Before time runs out on his majority, Reid said he wanted to assure confirmation of nine more of Obama’s judicial nominees and approve the appointment of Vivek Murthy as surgeon general.

Also on Congress’ must-do list is legislation to renew a series of expiring tax breaks, and a bill to authorize the Pentagon to train and equip Syrian rebels to fight Islamic State forces in the Middle East.

The compromise spending bill will permit virtually the entire government to operate normally through the Sept. 30 end of the fiscal year, with the exception of the Department of Homeland Security.

Funds for that one agency will run out again in late winter. That will give Republicans an opportunity to try to use the expiration as leverage to force Obama to roll back a decision that will suspend the threat of deportation for an estimated 4 million immigrants living in the country illegally.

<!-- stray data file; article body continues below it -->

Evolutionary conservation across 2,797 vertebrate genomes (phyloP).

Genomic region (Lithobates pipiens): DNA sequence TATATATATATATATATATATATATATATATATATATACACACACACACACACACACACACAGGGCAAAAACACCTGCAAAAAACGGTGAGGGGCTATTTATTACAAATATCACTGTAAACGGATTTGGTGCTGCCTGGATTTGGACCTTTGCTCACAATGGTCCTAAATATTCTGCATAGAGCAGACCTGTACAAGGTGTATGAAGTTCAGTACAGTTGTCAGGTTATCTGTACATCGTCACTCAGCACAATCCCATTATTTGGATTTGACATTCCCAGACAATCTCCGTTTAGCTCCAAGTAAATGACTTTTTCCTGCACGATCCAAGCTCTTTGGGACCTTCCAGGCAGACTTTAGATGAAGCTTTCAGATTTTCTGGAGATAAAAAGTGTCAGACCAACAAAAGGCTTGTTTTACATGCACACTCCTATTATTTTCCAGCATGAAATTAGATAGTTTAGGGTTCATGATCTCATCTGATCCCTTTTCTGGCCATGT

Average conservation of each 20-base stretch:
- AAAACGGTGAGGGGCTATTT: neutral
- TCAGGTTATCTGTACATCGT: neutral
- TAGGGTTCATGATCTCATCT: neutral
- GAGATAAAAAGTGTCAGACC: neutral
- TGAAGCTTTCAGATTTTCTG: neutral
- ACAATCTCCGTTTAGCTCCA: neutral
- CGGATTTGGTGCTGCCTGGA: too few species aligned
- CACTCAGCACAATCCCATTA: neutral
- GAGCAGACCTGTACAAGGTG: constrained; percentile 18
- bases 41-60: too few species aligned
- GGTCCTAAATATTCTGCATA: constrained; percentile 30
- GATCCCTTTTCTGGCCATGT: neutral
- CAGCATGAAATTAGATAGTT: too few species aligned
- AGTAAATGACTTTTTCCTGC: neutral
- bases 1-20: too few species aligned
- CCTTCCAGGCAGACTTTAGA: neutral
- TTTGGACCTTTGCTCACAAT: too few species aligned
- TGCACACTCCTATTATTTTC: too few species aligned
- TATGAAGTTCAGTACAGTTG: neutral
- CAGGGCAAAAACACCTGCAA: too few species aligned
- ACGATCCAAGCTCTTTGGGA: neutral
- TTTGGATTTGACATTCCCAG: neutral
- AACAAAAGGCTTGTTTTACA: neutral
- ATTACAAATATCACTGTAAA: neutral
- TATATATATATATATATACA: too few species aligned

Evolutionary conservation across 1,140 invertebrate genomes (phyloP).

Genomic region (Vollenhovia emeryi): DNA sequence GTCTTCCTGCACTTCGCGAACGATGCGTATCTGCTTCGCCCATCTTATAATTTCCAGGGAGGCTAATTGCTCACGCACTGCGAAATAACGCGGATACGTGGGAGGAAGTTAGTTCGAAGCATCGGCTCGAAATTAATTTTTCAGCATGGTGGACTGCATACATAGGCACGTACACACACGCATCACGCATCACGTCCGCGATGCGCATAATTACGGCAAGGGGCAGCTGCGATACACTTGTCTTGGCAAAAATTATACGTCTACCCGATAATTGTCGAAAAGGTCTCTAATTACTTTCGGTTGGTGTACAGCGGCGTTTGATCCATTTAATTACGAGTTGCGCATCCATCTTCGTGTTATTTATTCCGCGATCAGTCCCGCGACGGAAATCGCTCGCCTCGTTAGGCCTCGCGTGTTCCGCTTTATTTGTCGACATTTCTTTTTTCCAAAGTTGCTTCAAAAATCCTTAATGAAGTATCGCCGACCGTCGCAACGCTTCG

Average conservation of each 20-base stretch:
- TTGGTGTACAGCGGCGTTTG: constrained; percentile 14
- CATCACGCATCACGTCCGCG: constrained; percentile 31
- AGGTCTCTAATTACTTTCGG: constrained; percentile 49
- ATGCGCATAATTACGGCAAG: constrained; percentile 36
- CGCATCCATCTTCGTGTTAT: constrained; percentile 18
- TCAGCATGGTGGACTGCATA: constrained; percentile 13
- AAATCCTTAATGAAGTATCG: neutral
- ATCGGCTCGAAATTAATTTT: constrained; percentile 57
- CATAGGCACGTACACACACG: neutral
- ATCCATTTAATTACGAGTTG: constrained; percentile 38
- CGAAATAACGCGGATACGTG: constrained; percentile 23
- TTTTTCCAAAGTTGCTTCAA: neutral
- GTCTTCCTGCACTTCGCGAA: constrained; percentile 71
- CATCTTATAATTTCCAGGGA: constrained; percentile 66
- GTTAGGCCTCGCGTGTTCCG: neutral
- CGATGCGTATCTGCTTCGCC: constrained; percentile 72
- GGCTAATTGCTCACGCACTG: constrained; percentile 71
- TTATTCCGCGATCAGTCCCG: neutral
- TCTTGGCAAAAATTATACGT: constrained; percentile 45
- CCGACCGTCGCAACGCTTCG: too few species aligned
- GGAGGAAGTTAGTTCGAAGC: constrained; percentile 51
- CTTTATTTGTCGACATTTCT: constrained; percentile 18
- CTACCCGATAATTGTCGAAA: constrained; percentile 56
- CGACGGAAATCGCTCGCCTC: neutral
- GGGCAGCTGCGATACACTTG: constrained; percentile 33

Not all Republicans agreed with the strategy of postponing a fight over immigration. Some conservative lawmakers demanded a change in the spending measure to deny the use of federal funds to carry out the president’s new policy. The leadership ruled otherwise, gambling that even with conservative defections, enough bipartisan support existed for the funding bill to assure its passage.

Earlier in the day, House Republicans removed one obstacle to passage of the spending measure by announcing they would pass legislation separately to renew a requirement for the federal government to assume some of the insurance risk in losses arising from terrorism.

In talks with Sen. Chuck Schumer, D-N.Y., Republicans led by Rep. Jeb Hensarling, R-Texas., agreed to the renewal, but said they wanted to roll back portions of the 2010 Dodd-Frank law that tightened federal regulation on the financial sector.

The stand-alone bill seemed likely to clear the House, but its fate in the Senate was uncertain.

By contrast, disagreement over an emerging proposal relating to multi-employer pension funds was not along party lines.

Officials said the talks between Rep. John Kline, R-Min., and George Miller, D-Calif., were designed to preserve benefits of current and future retirees at lower levels than currently exist, but higher than they would be if their pension funds ran out of money.